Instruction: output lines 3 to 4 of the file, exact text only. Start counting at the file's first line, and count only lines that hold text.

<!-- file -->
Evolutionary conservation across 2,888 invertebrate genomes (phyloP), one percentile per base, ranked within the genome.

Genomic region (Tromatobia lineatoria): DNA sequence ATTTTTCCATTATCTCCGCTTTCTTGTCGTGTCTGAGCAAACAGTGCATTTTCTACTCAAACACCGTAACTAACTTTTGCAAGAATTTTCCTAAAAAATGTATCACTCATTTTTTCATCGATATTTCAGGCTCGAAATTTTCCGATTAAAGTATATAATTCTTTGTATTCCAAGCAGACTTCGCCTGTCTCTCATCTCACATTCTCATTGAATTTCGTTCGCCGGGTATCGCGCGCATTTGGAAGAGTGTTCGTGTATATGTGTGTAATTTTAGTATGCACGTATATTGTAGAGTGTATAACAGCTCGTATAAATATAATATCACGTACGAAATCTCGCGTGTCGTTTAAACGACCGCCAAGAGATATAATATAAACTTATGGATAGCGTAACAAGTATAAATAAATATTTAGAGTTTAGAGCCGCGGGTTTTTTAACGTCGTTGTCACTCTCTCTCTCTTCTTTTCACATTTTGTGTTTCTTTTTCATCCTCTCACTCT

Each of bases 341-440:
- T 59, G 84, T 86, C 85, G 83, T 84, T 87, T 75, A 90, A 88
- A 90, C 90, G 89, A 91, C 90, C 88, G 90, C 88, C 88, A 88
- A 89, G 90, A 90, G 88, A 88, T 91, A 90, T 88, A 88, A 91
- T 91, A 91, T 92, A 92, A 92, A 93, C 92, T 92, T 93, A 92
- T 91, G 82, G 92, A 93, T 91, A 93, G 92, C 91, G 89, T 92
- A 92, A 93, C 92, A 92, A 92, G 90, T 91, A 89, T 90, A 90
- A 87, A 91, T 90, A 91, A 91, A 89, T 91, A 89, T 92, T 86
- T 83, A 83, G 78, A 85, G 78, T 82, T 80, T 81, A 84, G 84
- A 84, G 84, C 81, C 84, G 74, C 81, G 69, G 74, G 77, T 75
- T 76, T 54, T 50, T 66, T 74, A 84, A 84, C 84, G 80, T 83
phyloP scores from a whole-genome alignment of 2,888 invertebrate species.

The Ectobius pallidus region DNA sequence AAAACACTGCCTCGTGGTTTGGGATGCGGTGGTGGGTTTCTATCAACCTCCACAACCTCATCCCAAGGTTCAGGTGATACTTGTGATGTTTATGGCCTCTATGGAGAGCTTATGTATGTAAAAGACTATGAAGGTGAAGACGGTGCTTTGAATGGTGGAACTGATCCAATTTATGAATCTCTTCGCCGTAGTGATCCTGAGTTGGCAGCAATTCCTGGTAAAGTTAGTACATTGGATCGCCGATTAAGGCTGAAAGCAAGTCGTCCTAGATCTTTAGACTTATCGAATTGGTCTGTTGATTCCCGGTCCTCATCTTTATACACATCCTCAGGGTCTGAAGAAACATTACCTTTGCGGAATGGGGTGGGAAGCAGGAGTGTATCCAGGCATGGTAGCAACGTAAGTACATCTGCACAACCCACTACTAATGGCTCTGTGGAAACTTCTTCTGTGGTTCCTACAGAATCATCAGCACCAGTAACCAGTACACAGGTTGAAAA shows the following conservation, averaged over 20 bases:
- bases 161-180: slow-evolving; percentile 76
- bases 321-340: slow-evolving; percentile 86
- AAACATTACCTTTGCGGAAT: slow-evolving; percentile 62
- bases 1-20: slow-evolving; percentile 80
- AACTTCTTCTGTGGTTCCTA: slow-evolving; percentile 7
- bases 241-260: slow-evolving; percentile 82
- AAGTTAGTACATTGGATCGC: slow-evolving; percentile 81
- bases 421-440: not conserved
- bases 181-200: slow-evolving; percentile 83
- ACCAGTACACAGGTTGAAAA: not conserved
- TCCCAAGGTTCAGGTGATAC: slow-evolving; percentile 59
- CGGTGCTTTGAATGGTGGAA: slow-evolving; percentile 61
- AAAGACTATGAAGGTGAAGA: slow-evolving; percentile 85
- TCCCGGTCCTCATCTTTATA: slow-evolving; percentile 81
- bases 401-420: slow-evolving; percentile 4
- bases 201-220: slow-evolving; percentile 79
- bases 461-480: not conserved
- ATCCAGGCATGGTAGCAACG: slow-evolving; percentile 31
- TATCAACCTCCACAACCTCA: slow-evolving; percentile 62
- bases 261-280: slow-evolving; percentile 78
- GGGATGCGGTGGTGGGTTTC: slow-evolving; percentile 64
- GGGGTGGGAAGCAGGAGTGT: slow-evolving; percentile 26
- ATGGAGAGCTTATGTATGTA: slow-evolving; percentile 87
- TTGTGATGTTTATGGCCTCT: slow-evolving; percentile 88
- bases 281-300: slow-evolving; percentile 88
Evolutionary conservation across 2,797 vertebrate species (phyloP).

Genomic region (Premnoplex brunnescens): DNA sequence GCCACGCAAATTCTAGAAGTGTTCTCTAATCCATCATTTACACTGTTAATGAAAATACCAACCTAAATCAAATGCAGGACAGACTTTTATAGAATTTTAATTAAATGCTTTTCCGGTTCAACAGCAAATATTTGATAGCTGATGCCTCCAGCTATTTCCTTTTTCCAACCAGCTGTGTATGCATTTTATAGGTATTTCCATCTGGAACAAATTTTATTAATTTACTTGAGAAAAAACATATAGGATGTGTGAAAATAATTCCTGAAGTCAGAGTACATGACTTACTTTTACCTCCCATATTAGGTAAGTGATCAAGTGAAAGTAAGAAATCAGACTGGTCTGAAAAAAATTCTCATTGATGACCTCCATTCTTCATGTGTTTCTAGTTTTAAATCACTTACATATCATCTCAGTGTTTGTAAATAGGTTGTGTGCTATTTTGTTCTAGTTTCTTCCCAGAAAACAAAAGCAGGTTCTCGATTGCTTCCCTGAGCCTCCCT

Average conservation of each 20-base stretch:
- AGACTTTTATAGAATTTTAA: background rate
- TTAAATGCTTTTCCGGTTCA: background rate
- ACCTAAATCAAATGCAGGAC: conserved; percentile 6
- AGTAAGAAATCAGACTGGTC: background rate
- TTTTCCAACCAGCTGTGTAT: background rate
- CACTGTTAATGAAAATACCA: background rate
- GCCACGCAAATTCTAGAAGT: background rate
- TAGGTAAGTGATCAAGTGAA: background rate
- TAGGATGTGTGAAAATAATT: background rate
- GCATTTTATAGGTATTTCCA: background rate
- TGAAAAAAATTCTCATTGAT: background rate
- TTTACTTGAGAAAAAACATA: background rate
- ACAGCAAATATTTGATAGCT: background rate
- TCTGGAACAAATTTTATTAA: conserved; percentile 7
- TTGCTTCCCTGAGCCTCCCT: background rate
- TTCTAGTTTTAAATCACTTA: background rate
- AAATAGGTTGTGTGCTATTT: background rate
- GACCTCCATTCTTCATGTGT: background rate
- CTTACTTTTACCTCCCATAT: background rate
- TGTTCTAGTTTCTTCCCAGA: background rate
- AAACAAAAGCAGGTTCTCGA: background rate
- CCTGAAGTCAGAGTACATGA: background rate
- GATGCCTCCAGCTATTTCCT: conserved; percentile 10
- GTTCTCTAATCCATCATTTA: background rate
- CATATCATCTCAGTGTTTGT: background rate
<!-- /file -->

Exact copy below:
Each of bases 341-440:
- T 59, G 84, T 86, C 85, G 83, T 84, T 87, T 75, A 90, A 88